So who’s the real Startup Nation?
Nope, it’s not who you think.
The country we are talking about received more venture capital per capita than any nation in the world – 2x as much as the United States. They have more companies listed in the NASDAQ than Korea, Japan, Singapore, China, India and all of Europe combined. They’ve done this despite their small populace (just 7 million people), having relatively little natural resources, and being in a perpetual state of war (it is surrounded by its enemies).
In their amazing book, Start-up Nation: The Story of Israel’s Economic Miracle, authors Dan Senor and Saul Singer tells the story of how Israel has recently achieved tremendous economic growth through the development of startups.
As someone whose passion lies in the development of Filipino startups precisely for economic growth and poverty alleviation, the book simply enthralled me and made my imagination run wild.
The book talks about innovation, about “battlefield entrepreneurs”, about the importance of survival mentality, nationalism through enterprise, about the critical role of diaspora, and naturally, about chutzpah.
The book talks about how a powerfully entrepreneurial culture made all the difference in their transformation into Startup Nation.
We HAVE to emulate their example.
Here are some the most compelling arguments and ideas which crossed my mind while reading the book:
1) We have to destroy hierarchical thinking
Precisely because they are surrounded by enemies from all sides, Israel requires all young men and women mandatory service in the IDF – the Israeli Defense Forces. Now, you might be thinking “joining an army?! this is the absolute LAST thing you want to do to challenge hierarchical thinking!”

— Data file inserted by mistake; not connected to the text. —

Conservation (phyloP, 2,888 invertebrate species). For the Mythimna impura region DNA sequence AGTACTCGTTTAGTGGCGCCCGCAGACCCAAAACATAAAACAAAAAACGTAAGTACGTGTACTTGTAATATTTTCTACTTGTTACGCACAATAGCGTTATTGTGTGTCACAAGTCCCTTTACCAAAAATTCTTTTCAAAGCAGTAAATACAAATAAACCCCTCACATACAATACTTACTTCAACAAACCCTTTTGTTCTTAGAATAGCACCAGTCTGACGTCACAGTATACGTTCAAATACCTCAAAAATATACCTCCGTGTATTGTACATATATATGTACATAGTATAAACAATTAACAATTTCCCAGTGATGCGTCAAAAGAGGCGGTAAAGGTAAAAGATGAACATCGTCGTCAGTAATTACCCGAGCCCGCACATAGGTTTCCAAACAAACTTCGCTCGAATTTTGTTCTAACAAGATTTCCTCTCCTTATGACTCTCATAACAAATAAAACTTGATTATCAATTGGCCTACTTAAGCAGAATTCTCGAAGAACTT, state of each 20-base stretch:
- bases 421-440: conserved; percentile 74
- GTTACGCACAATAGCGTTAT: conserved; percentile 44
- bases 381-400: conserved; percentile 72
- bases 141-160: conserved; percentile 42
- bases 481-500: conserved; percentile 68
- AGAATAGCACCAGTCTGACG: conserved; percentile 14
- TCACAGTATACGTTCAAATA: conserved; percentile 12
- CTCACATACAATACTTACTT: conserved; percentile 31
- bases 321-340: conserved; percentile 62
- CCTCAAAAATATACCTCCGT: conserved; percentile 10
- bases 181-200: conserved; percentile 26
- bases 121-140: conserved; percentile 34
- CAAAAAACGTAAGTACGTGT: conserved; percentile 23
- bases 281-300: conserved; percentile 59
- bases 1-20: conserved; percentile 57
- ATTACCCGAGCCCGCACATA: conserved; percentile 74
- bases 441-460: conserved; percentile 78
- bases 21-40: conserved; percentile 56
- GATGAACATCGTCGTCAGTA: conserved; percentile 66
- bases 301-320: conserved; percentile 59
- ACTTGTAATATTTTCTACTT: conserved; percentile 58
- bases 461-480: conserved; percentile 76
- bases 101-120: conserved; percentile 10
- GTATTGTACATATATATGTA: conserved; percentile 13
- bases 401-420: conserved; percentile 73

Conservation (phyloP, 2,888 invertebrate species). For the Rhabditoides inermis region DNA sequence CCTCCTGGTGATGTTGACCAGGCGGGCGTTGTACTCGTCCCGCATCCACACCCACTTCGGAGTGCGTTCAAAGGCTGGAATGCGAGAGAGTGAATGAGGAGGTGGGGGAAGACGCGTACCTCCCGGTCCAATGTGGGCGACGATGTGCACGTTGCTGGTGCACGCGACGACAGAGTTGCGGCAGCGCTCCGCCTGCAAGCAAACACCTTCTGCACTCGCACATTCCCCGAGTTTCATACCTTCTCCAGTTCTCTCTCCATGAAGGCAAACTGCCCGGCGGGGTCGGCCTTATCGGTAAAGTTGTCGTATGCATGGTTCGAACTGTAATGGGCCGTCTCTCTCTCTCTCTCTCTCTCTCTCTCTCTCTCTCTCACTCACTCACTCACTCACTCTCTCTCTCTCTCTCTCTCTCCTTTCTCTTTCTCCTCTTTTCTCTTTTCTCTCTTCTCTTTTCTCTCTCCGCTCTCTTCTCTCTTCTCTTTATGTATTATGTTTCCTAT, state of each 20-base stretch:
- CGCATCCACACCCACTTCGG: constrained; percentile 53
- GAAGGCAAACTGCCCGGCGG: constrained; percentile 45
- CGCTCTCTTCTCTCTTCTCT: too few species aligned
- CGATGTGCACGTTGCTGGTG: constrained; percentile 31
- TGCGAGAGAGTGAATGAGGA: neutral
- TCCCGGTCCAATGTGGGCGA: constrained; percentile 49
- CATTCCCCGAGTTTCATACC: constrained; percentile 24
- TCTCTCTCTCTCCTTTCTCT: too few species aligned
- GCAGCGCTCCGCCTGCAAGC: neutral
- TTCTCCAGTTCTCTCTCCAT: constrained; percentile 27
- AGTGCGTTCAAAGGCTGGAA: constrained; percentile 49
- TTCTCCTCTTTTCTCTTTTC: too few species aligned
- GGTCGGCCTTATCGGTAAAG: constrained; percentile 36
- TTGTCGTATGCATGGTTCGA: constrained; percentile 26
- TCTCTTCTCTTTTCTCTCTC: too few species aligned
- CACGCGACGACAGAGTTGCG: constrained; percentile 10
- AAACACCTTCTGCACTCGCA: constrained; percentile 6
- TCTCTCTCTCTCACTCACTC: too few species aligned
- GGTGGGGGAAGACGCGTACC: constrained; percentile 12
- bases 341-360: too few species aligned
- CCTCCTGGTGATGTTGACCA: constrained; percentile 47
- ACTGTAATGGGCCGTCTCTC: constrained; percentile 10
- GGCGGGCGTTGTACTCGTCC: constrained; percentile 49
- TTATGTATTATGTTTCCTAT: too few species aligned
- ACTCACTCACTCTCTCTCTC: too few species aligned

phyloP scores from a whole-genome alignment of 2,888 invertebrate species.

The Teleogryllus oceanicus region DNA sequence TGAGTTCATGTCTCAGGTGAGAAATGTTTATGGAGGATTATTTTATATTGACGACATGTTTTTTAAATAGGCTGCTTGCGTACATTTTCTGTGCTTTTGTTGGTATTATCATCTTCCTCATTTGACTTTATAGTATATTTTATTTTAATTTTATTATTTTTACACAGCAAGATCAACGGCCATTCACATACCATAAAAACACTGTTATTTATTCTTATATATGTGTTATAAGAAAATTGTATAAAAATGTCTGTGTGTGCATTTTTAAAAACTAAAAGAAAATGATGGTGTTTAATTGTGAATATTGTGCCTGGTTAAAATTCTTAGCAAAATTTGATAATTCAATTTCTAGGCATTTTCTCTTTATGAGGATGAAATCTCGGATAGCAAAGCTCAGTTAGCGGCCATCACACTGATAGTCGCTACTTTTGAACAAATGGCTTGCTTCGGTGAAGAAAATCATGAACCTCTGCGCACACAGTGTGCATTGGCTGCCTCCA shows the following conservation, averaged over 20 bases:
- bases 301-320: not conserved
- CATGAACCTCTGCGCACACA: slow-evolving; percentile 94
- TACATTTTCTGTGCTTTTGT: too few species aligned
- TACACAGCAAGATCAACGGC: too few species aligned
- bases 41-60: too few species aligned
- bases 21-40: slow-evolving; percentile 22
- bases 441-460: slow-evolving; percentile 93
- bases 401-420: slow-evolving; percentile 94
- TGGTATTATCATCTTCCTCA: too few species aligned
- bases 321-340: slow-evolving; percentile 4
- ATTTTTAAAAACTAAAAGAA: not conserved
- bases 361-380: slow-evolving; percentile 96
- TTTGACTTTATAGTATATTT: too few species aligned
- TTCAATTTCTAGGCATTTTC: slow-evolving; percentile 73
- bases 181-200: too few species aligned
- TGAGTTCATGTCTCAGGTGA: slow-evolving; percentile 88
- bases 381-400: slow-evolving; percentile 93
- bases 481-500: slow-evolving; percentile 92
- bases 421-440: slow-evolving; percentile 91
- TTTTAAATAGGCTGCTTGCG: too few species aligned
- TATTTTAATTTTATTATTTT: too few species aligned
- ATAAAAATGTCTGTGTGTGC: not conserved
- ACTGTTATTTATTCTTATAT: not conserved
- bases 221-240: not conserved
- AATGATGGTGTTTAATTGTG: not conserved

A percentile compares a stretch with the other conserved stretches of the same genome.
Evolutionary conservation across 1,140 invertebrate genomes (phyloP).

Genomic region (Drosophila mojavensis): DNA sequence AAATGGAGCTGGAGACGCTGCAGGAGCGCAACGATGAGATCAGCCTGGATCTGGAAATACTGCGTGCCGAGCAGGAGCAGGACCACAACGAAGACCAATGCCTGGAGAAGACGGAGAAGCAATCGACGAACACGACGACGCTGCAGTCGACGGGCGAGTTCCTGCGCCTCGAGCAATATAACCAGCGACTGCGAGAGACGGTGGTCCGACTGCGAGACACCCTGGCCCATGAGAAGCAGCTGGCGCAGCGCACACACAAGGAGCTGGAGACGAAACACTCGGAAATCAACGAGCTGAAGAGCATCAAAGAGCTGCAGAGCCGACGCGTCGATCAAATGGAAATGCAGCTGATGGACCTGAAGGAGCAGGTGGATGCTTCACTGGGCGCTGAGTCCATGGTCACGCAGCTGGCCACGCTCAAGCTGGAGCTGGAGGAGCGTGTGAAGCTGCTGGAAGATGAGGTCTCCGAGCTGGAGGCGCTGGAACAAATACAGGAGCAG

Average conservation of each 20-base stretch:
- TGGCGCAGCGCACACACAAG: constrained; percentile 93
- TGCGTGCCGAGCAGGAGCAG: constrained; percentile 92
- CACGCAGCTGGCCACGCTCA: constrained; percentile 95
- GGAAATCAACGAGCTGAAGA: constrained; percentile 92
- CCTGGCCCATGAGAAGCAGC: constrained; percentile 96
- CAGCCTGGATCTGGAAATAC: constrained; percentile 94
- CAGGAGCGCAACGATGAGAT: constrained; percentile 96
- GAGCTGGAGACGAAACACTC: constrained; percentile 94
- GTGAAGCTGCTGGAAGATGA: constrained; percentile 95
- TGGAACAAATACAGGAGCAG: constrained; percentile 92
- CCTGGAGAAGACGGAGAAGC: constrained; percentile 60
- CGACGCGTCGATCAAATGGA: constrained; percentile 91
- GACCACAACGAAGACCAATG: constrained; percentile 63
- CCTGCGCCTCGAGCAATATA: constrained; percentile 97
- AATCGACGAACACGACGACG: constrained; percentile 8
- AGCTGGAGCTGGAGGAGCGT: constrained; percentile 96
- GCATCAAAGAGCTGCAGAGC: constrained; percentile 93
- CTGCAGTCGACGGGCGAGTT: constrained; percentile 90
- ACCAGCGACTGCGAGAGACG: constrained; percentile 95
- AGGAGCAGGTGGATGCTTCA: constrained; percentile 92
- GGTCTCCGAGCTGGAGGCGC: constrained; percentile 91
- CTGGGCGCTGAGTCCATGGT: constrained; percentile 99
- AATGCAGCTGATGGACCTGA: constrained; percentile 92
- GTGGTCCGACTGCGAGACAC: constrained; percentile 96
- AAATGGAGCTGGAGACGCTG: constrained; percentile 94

But this is where it gets interesting.
The IDF employs a curious bottom-up culture where hierarchy is thrown out the door. Subordinates are actually encouraged to challenge their superiors. In fact, subordinates can oust superior officers through vote (!).
Consequently, from a very young age, Israelis are trained to challenge the status quo and assert themselves – in extremely high-pressure environments.
Is there a better way to train would-be entrepreneurs?
With the combined experience of University AND a 2-3 year, one-of-a-kind stint in IDF (which the book explains through a greatly-named chapter, Battlefield Entrepreneurs), the Israeli 25-year old would-be entrepreneur has no global peer.
So…how can we start changing our culture here?
Our schools, by and large, teach our children to follow rules and singular ways to solve problems (multiple choice, fact-based learning, etc). Our companies, by and large, teach our workers to follow very defined job descriptions and kowtow to the boss.
This needs to change. We have to find a way to reward risk-taking and encourage doing things different, especially with our younger generations.
(Note – this school thing really worries me. My 5-year old was recently accepted in a big university, and when we were given the official introduction of what happens in school – I really second guessed this decision. I think our schools still produce graduates built for the industrial age – and the industrial age is dying fast.
Startup dreamers take note – the education system is just waiting to be disrupted – it is now starting in the US. Why not here?)
2) We need to embrace and use technology, regardless of our “field”
I talk to a lot of entrepreneurs who say “technology isn’t for me,” and that’s that. I think a quick dismissal of using technology is huge mistake. Technology is precisely what has made this world flat. Technology is what leveled the playing field for any entrepreneur in any part of the world to compete on a global scale. Why not use it? It is precisely what can take us to the next level.
Technology can be applied to ANY field, with wondrous results.